Why can’t a party be considered seditious? There is ample evidence from leaflets, statements of policy and platform. If you pledge to act to overthrow the country, why should you be admitted to its legislature?

    Muffti – can you explain how this contradicts anything but the most childish definition of “democracy” (as in “it’s a free country and I can do what I want”).

    Democracy imposes obligations as well as granting freedoms. So?

  8. Tom Morrissey

    1/13/2009 at 5:04 am

    On a practical level, if you’ve got a substantial minority that feels alienated already and is in fact discriminated against, why formally disenfranchise them? How does this enhance the state’s security? Doesn’t it do the opposite?

    Are Arabs the only citizens of Israel who wish to see a secular republic?

  9. themiddle

    1/13/2009 at 5:10 am

    When the Israeli Supreme Court turned over a similar law a few years ago, they did say that this type of censure was permitted if the political parties in question tangibly aided or attempted to aid enemies in conducting war against Israel.

    There are some compelling arguments to be made that these two parties (and note that we’re not talking about all Arab parties or Arab MKs) which are on the receiving end of this action have indeed crossed over that line. One of their former leaders continues to live in self-imposed exile outside of Israel after having apparently assisted Hizbollah even beyond his positive and supportive public appearances on their behalf in the last war.

    Maybe the difference with Canada is that Canada hasn’t had to send its sons, husbands and fathers every several years to war, risking their lives and limbs. Maybe if the Separtist movement was launching rockets, suicide bombers and armies at the rest of Canada and Canada found itself naturally preparing for the next attack or the next conflict, then the Canadian Parliament would be less charitable towards the Parti Quebecois.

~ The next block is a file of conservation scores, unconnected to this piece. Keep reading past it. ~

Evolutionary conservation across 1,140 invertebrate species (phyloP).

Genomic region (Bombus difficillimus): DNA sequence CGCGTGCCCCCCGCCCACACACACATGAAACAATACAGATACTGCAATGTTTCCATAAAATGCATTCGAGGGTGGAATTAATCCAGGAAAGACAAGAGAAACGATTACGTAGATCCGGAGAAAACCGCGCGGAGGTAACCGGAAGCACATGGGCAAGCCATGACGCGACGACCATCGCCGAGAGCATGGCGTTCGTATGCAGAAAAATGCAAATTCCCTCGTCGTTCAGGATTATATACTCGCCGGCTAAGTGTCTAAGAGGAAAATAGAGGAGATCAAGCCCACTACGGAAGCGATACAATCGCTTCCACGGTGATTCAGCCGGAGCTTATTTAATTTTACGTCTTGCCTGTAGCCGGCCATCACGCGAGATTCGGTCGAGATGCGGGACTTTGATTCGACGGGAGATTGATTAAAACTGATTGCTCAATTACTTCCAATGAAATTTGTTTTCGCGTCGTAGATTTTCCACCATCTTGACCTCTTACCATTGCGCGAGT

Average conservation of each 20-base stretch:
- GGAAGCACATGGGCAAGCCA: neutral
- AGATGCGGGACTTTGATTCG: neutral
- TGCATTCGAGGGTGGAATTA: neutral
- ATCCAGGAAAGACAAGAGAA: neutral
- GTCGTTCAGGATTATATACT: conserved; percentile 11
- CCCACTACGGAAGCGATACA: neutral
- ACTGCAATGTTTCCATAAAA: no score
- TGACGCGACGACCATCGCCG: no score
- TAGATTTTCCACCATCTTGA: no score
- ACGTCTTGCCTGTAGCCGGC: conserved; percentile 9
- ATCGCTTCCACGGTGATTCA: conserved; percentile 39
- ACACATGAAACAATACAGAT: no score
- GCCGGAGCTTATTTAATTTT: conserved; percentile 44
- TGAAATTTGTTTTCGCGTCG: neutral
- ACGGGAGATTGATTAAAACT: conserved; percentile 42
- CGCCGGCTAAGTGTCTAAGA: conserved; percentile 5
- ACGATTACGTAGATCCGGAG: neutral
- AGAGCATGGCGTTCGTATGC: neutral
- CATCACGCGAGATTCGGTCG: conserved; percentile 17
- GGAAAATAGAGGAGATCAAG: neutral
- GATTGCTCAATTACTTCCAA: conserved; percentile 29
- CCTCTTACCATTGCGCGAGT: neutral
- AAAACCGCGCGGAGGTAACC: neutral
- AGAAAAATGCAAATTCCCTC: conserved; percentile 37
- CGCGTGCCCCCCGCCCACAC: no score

You ain’t comparing apples to apples.

    It’s interesting that there was wide support among the MKs for this legislation and many in the center and center-left supported it.

  10. Tom Morrissey

    1/13/2009 at 5:20 am

    Maybe I’m mistaking Middle, but I assume he’s not claiming that Arab citizens of Israel are launching rockets against it. But even if the Arab parties at issue are as seditious as Middle suggests, the best approach to them is to keep them within the democratic system. If Basque separatists or the Tamil Tigers pledged to beoome parliamentary parties, this would be good, not bad news, right?

  11. themiddle

    1/13/2009 at 7:37 am

    Well, first of all, I disagree with this decision. It’s a mistake.

    However, I understand it. I’m not claiming that Arab citizens are launching rockets against Israel but rather that these two parties have been involved in activities that openly support Israel’s enemies in times of war. If this is true, they have no place at the seat of government because the role of a government is to act in the best interests of the state and the people. Supporting enemies who seek to destroy the state would appear to play an opposite role.

    The borader answer to your question, Tom, is that I’d rather not exclude these parties.

  12. Ben-David

    1/13/2009 at 2:29 pm

    Morrissey –
    1) Don’t assume that all – or even most – Israeli Arabs vote for these parties. There’s a nice Arab bloc well settled in the Labor party, for instance.

    2) Could you cite some examples of how Israeli Arabs are “discriminated against”?

    Considering the still-open wounds, I think they have a pretty sweet deal.

    Have you ever visited here?

    Both my son and my brother-in-law were treated in Israeli hospitals by Arab doctors. No glass ceilings. No apartheid. No institutional discrimination.

    Yes there is creeping radicalization – because, as we’ve already seen, the Arab world has interpreted Oslo as weakness.

  13. Tom Morrissey

    1/14/2009 at 5:24 am

    Dude, someone invite me and I’ll visit. Hell, I haven’t gotten so much as a seder invitation out of all my heavy lifting on this site. I’ll behave myself, I promise.

  14. themiddle

    1/14/2009 at 6:24 am

    I’d invite you, but then you’d lose that sense of, uh, mystery.

  15. Mordechai Luchins

    1/14/2009 at 7:53 am

    As someone who’s spent the last three weeks explaining over and over that Israel is not a Theocracy and that Zionism is not Racism, nor does the mandate for Israel call for an Ethnically Pure State, this makes me physically ill.

    As Mr. Steg cites, why aren’t we prosecuting individuals instead of parties? Should we be investigating all of Kadima because of the allegations about Olmert?

    Also, and maybe it’s just me not getting this, how is it possible for someone to serve in a government, but not recognize it exists at the same time?

  16. Texas Jew

    1/15/2009 at 5:30 pm

    “The only Democracy in the middle east” strikes again.

  17. themiddle

    1/15/2009 at 8:04 pm

    Well, Texas Jew, they did also restrict Kahane’s party from running.

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    11/23/2019 at 10:31 pm